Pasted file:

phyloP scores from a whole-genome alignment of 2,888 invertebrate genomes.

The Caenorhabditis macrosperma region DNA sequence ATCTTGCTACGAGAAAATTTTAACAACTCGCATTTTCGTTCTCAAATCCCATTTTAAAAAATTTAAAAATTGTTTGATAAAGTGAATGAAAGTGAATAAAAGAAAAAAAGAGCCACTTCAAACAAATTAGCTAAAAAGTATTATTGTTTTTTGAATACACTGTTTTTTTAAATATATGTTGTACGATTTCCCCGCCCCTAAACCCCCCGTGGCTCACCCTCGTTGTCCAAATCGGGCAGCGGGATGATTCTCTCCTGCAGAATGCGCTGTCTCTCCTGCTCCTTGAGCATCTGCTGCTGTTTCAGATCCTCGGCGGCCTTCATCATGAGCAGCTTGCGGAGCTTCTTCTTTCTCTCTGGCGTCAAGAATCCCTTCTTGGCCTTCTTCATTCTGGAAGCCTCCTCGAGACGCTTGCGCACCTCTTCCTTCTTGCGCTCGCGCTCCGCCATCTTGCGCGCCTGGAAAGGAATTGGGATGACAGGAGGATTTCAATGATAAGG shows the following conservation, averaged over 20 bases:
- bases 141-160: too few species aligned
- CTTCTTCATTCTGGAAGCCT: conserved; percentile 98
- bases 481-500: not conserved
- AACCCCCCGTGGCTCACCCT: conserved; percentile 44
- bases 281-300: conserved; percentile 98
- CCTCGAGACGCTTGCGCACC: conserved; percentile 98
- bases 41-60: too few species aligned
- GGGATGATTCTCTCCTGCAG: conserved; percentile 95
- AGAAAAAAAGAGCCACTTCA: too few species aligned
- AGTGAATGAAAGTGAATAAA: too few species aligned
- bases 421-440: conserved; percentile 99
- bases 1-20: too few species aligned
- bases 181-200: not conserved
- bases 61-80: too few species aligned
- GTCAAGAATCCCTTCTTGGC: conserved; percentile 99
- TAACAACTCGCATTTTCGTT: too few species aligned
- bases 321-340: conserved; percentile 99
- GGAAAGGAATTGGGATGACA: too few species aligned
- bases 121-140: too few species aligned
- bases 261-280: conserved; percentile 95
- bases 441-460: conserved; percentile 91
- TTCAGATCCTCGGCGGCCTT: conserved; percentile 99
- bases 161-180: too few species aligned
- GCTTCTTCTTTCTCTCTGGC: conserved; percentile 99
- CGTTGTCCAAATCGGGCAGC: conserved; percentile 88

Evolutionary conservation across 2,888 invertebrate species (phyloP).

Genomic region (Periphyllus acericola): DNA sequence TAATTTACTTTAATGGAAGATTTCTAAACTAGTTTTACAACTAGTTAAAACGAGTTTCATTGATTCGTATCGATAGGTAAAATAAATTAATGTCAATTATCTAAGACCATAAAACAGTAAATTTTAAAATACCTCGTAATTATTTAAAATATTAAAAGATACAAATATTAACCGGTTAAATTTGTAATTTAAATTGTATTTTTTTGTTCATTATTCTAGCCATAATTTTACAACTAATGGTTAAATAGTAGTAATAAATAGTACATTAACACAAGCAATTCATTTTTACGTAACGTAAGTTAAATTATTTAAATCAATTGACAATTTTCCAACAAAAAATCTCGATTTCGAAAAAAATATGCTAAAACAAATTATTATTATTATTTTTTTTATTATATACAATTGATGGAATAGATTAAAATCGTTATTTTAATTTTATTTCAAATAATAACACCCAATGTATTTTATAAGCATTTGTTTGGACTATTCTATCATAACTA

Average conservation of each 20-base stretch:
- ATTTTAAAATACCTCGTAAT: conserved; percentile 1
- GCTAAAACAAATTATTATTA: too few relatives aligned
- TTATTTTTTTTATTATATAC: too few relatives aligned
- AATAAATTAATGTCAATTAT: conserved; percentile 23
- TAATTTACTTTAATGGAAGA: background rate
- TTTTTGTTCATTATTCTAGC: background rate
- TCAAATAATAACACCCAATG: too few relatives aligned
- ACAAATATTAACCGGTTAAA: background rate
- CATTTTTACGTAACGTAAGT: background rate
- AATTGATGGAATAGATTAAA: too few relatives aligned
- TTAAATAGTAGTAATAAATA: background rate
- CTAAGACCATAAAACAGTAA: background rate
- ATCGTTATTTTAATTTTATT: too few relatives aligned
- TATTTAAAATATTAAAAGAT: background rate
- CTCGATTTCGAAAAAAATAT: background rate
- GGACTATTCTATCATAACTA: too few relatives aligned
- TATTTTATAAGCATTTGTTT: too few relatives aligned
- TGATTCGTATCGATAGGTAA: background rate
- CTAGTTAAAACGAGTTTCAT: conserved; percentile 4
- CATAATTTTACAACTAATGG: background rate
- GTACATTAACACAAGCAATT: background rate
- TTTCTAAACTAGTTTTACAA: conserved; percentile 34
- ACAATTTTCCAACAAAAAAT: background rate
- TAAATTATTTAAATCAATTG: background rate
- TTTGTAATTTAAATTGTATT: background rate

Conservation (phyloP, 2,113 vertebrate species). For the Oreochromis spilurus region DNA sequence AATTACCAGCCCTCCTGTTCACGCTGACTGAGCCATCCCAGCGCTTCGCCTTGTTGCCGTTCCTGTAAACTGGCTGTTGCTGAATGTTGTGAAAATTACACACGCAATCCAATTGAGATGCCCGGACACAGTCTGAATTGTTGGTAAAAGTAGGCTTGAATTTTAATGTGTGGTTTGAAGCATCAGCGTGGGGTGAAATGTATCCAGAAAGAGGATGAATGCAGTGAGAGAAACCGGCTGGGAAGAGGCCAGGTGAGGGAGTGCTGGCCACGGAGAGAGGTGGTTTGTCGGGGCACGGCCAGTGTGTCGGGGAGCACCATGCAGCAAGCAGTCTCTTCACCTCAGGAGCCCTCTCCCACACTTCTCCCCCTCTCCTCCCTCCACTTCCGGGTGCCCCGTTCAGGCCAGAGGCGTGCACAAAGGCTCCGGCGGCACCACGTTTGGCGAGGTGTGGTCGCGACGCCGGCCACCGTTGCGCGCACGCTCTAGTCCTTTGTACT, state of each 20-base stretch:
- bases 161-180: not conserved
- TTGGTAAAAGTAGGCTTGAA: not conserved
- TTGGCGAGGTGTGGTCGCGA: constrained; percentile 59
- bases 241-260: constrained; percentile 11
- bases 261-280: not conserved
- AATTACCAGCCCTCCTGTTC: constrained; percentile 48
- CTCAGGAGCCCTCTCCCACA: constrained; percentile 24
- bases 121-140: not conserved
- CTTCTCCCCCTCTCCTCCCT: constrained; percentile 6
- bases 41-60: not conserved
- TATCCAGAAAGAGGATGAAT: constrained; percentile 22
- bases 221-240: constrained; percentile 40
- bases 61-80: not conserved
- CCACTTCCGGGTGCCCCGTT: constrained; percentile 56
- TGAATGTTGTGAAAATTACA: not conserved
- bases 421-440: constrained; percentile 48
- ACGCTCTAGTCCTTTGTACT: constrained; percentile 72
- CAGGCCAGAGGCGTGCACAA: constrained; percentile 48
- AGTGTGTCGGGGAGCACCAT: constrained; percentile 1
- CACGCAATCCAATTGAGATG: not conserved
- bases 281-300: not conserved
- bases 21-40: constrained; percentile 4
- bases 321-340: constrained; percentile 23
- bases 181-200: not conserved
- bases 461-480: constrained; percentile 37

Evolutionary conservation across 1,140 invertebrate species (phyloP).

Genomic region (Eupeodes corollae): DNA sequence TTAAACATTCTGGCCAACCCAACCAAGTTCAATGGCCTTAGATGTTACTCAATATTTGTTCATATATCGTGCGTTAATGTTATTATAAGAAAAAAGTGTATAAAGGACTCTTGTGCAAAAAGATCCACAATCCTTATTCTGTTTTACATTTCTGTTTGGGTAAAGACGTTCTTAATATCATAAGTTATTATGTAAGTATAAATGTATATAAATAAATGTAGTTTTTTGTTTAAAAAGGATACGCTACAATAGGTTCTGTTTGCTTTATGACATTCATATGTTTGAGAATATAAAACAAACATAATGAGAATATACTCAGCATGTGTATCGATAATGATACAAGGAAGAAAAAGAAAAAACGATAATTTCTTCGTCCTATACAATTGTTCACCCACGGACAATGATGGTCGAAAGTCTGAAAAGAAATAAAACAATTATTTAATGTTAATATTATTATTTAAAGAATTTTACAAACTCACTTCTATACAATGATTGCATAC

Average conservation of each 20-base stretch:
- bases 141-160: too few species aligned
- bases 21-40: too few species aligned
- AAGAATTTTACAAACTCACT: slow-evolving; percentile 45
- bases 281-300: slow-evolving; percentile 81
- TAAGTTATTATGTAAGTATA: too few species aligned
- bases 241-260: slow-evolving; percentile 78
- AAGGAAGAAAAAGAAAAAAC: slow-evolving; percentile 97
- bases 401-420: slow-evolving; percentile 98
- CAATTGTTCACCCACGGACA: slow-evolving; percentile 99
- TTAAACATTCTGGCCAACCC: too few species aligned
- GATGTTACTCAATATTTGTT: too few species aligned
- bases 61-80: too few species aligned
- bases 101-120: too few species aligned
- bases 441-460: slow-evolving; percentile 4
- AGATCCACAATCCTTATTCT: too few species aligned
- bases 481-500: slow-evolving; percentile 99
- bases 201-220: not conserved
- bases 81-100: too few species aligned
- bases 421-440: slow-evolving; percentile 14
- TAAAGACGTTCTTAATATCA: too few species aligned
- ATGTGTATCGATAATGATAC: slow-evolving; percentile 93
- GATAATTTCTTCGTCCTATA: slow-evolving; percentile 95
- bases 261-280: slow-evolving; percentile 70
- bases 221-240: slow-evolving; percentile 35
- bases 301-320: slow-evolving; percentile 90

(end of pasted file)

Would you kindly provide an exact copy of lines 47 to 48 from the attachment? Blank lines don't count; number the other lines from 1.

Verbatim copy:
- TATTTTATAAGCATTTGTTT: too few relatives aligned
- TGATTCGTATCGATAGGTAA: background rate